I’m grateful for the inordinate time spent , the hard work , the energy. efforts
And yes—devotion In keeping our small Town quite wonderful!
I have nothing but respect for the 14 volunteers who came forth to serve on the
Ad Hoc Housing Element committee You face a new world of changes, charges
And challenges. Such bravery. I wish all of us well as we maneuver the State mandated requirements and complex processes. I do not like what I see!
There is a Gaelic saying about sadness being “put upon us”. This is a demanding task. It’s no surprise that the concerns, demeanor, and behavior of our California citizens is extreme These are exceptional times
Our frustrations, questions, anxiety ,anger and concerns must be directed
Towards our State representatives …..not at each other !
We are fortunate to be neghbors and friends .


Posted by Liesel
a resident of Portola Valley: Central Portola Valley
on Mar 30, 2022 at 12:19 pm

Liesel is a registered user.

I have seen all sides of this discussion and am greatly disappointed in the Almanac. They couldn't have gotten the story more messed up if they had tried. A newspaper that doesn't factually and accurately present both sides of an issue is not a news vehicle, it's more than an advocacy mouthpiece. I won't be renewing my subscription to the Almanac.

As to Mayor Craig Hughes, I would advise any resident to be careful of what they share with him. Clearly, he will weaponize it against the speaker if he doesn't like the content.


Posted by Janet Chen
a resident of Menlo Park: Downtown
on Apr 6, 2022 at 6:00 pm

Janet Chen is a registered user.

Housing crisis will be solved by making sure every town builds 100,000 dense climate responsible housing.

Walkable, bikeable communities everywhere where public transit pencils out.

Want a rural character for your town, an hour away from 5 million + jobs? Nope.

Move to Kansas is that is what you want. Cities will be built like cities.

Stick to your land and not interfering with what I do with my land is the best recourse.

We will build housing for all - black, white, asians. Anyone who wants to live in our community should be able to within a short-commuting distance.

BY BIKE.


Posted by MenloVoter.
a resident of Menlo Park: other
on Apr 7, 2022 at 7:41 am

MenloVoter. is a registered user.

Janet Chen:

So, turn Portola Valley into a large, dense city so people can get around on bikes. Got it. Let me know how that works out for you.


Posted by Parent
a resident of Atherton: Lindenwood
on May 5, 2022 at 10:26 am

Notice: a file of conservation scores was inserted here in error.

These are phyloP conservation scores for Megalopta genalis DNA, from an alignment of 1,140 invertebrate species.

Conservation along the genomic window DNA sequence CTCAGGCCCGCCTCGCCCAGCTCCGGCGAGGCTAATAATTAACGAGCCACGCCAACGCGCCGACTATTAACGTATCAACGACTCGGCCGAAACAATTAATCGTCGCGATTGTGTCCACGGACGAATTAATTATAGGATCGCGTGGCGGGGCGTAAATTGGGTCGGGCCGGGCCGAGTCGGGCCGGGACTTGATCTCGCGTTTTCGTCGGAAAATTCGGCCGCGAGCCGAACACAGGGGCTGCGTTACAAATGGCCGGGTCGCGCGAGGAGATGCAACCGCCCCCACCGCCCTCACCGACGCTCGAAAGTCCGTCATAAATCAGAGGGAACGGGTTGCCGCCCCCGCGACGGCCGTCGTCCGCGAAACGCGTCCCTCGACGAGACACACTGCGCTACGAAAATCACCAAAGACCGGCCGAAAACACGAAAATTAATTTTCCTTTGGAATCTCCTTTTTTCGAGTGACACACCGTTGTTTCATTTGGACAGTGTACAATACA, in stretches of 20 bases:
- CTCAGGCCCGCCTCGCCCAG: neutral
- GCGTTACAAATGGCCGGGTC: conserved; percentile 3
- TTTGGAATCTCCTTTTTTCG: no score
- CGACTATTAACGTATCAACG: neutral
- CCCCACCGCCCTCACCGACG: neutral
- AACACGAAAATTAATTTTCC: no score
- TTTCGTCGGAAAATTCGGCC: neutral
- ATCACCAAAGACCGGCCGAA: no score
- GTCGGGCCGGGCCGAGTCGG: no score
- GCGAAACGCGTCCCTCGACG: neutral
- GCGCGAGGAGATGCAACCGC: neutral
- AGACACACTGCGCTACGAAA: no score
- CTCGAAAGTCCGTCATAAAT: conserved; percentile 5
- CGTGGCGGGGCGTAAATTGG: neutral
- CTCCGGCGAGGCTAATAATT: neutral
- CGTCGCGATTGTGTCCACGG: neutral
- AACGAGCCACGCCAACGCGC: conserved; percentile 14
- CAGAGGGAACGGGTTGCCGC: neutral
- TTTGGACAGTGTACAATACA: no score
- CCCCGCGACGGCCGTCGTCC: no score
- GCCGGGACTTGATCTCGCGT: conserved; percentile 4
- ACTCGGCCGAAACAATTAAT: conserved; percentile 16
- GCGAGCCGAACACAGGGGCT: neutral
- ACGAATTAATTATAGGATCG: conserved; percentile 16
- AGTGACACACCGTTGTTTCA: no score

Parent is a registered user.

"If you cut housing prices IN HALF - not that will ever happen - that would lower Portola Valley's average price to just $2.2 million. Assuming a 20% down payment, a buyer would need a mortgage of $1.75 million. If they had a perfect credit score, they will only need $425,000 in income to qualify... and that doesn't include the monthly cost of utilities, maintenance, insurance or the $20,000+ in annual property taxes."

This is the reality of the argument against building housing to satisfy what some people deem to be a "housing affordability crisis". This argument is flawed at its foundation. The increased housing does nothing to address affordability.

There is no argument to support that any housing which will be built will be "affordable", unless the definition of "affordable" is changed city by city. No mechanic, or grocery store clerk, or restaurant kitchen worker earns 400,000, or 300,000, or 200,000 per year. And therefore none of these service workers would ever qualify for financing. And of course who really has 20% down?

A good first step would be to go back an eliminate any reference to "affordable". Once it has been agreed that any housing units will only be affordable to the top 1% of earners, the next logical question is: why are we creating more housing for the wealthy? The so called "crisis" is not being solved. The only outcome of this push for housing is ... density.

If towns said: "we are not creating affordability, we are creating density, we are creating additional property tax revenues for the county, we are creating profit for developers, buyers need an income of approximately 400K per year..." at least the message would be honest! The dishonesty begins with: we are building affordability.

Our society has become immune to lies. It is becoming far too common for changes to be implemented based upon a lie. An unfortunate fact is the push to build "affordable" housing is based on a lie. It is not support by simple math.




Posted by pogo
a resident of Woodside: other
on May 5, 2022 at 10:35 am

pogo is a registered user.

Parent said: “If towns said: "we are not creating affordability, we are creating density, we are creating additional property tax revenues for the county, we are creating profit for developers, buyers need an income of approximately 400K per year..." at least the message would be honest! The dishonesty begins with: we are building affordability.“

SPOT. ON.


Posted by Menlo Voter.
a resident of Menlo Park: other
on May 5, 2022 at 7:52 pm

Menlo Voter. is a registered user.

Parent:

I call "affordable housing" a myth and you call it a lie. I think yours is the more apt description.


Posted by new guy
a resident of Menlo Park: Downtown
on May 6, 2022 at 9:31 am

new guy is a registered user.

Good stuff.

How about also being honest about building housing in the parking lots. "Welcome to MP, we put low income people in parking lots!"